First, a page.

A knot formed in my stomach the day I drove up to a greyhound racetrack outside of Houston. I wasn’t sure what to except, but if I wanted to write a book about greyhound racing, I needed to watch the dogs run. I spoke to the staff about what happens before and after races, where the dogs are kept when they are not racing, how much of their lives are spent running, and how to bet on the dogs. Even though I was there on a weekend, there wasn’t a huge crowd of spectators, and to tell the truth, most of them seemed to have a languid attitude.

I also toured a greyhound adoption facility where the dogs were well taken care of. The only problem is that I wanted to take all of them home. In my book, I included a character who operates an adoption facility as part of my quest to bring about awareness of the adoption of retired racers.

I read several books and articles about dog racing, some in support of the sport and some against it. The latter group painted a disturbing picture of what those dogs experience. After completion of my first draft, my then-agent told me I editorialized too much. He was right. A lot of it was zealous and too preachy. So I toned it down and gave just enough information to keep readers interested and not overwhelm them with my personal opinions.

 *          *          *          *          *
Kathleen Kaska is a writer of mysteries, nonfiction, travel articles, and stage plays. When she is not writing, she spends much of her time with her husband traveling the back roads and byways around the country, looking for new venues for her mysteries and bird watching along the Texas coast and beyond. Kathleen also writes the award-winning Sydney Lockhart mystery series set in the 1950s. Her first two mysteries, Murder at the Arlington and Murder at the Luther, were selected as bonus-books for the Pulpwood Queen Book Group, the largest book group in the country. Her latest Sydney Lockhart mystery, set in Austin, Texas, is Murder at the Driskill.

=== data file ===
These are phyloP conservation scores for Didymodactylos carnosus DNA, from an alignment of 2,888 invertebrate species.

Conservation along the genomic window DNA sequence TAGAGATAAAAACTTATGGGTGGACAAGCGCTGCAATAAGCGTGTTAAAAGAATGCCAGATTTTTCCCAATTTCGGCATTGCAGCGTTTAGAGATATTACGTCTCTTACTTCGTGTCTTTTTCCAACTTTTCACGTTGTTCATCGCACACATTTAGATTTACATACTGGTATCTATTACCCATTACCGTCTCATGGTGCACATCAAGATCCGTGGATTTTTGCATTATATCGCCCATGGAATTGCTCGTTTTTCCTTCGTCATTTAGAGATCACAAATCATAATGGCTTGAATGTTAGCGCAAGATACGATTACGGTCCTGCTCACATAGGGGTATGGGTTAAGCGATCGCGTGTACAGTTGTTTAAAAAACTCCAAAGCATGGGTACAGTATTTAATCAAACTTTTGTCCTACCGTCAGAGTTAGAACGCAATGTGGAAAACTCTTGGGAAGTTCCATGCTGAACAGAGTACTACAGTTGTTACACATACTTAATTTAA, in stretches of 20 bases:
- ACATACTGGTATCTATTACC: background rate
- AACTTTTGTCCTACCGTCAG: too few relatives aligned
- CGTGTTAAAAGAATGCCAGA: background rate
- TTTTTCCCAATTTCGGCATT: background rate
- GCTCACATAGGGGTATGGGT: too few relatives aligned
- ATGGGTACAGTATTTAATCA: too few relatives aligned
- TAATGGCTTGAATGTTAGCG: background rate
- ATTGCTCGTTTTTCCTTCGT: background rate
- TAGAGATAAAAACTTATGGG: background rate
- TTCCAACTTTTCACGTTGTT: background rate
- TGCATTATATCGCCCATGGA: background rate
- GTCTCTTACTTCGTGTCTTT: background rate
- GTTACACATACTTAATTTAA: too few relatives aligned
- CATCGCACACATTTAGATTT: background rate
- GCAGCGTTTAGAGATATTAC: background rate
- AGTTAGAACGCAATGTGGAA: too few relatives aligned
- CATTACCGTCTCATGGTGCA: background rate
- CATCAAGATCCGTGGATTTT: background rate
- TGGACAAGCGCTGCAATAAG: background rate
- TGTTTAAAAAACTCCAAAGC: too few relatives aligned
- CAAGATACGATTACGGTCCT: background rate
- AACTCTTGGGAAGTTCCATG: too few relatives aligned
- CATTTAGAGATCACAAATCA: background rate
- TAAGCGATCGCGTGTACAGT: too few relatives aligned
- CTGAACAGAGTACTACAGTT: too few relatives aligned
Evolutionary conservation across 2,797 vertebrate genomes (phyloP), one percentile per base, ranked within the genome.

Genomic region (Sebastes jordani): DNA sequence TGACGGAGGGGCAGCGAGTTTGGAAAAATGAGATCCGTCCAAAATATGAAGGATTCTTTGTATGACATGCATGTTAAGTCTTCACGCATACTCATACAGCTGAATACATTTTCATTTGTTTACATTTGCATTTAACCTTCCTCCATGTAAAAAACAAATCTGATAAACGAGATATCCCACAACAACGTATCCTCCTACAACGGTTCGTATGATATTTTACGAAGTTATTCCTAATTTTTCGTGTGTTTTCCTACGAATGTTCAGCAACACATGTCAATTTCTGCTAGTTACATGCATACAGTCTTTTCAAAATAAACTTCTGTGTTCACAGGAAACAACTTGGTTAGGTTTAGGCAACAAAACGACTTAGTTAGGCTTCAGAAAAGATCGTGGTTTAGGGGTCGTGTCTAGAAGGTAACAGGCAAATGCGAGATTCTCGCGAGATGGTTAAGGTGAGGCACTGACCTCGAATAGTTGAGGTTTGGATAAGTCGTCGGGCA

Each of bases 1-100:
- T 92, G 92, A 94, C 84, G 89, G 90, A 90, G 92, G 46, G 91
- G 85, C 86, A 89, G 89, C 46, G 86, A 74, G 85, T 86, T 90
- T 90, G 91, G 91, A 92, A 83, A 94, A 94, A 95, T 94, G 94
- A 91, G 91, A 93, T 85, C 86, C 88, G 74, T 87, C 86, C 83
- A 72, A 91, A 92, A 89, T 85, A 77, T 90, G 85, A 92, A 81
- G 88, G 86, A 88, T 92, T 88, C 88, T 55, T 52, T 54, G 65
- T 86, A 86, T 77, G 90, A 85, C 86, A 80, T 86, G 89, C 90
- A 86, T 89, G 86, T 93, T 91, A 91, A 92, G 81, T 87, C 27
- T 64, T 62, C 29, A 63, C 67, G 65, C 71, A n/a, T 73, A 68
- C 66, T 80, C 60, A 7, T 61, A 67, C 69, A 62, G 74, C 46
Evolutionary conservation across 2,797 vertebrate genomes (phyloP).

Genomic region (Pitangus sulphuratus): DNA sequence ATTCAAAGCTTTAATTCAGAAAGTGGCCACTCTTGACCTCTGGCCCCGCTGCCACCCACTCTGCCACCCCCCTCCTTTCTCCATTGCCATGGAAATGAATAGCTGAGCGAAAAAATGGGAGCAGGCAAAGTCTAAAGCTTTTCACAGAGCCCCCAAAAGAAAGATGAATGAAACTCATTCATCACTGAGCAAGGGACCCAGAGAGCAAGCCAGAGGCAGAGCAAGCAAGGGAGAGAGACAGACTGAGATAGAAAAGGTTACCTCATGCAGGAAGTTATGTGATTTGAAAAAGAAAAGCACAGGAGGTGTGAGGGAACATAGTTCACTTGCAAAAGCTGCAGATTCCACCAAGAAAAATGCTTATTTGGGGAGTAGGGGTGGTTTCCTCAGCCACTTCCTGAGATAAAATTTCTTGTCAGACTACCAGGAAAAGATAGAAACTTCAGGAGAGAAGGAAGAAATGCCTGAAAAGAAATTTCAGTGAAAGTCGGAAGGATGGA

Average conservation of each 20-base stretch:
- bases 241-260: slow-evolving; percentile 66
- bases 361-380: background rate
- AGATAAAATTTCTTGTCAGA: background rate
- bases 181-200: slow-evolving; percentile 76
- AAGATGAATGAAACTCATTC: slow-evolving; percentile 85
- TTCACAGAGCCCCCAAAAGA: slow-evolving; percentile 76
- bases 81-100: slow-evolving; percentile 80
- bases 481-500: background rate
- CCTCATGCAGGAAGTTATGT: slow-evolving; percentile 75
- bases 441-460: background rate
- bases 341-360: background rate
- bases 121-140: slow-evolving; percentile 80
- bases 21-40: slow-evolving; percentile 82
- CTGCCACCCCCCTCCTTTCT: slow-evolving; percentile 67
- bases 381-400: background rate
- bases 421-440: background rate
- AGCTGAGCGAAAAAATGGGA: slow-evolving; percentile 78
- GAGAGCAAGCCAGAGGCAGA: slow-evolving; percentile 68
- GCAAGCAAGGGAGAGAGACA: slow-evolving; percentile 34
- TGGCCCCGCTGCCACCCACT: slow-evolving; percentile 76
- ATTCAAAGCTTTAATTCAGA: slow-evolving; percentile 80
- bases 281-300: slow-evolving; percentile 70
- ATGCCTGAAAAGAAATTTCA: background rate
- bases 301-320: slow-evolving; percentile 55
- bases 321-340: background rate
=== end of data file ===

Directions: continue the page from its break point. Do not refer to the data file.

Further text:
Books are available through Black Opal Books, Kathleen’s website, and Amazon.



Excerpt from Run Dog Run:

She’d been foolish and gone off alone, now she might have to pay the ultimate price…

The rocks along the bottom of the creek bed seemed to disappear. Kate felt the ropy, gnarl of tree roots instead.

The cedar break. She was approaching the road and soon the water would pass through the culvert. She knew that she would not make it through the narrow tunnel alive. Her lungs screamed for air. With one final attempt, she grabbed hold of a long cedar root growing along the side of the creek bank and hung on. Miraculously, it held. She wedged her foot under the tangled growth and anchored herself against the current. Inching her way upward, she thrust her head above water and gulped for air. But debris in the current slapped her in the face, and leaves and twigs filled her mouth, choking her. Dizziness overcame her ability to think—exhaustion prevented her from pulling herself higher.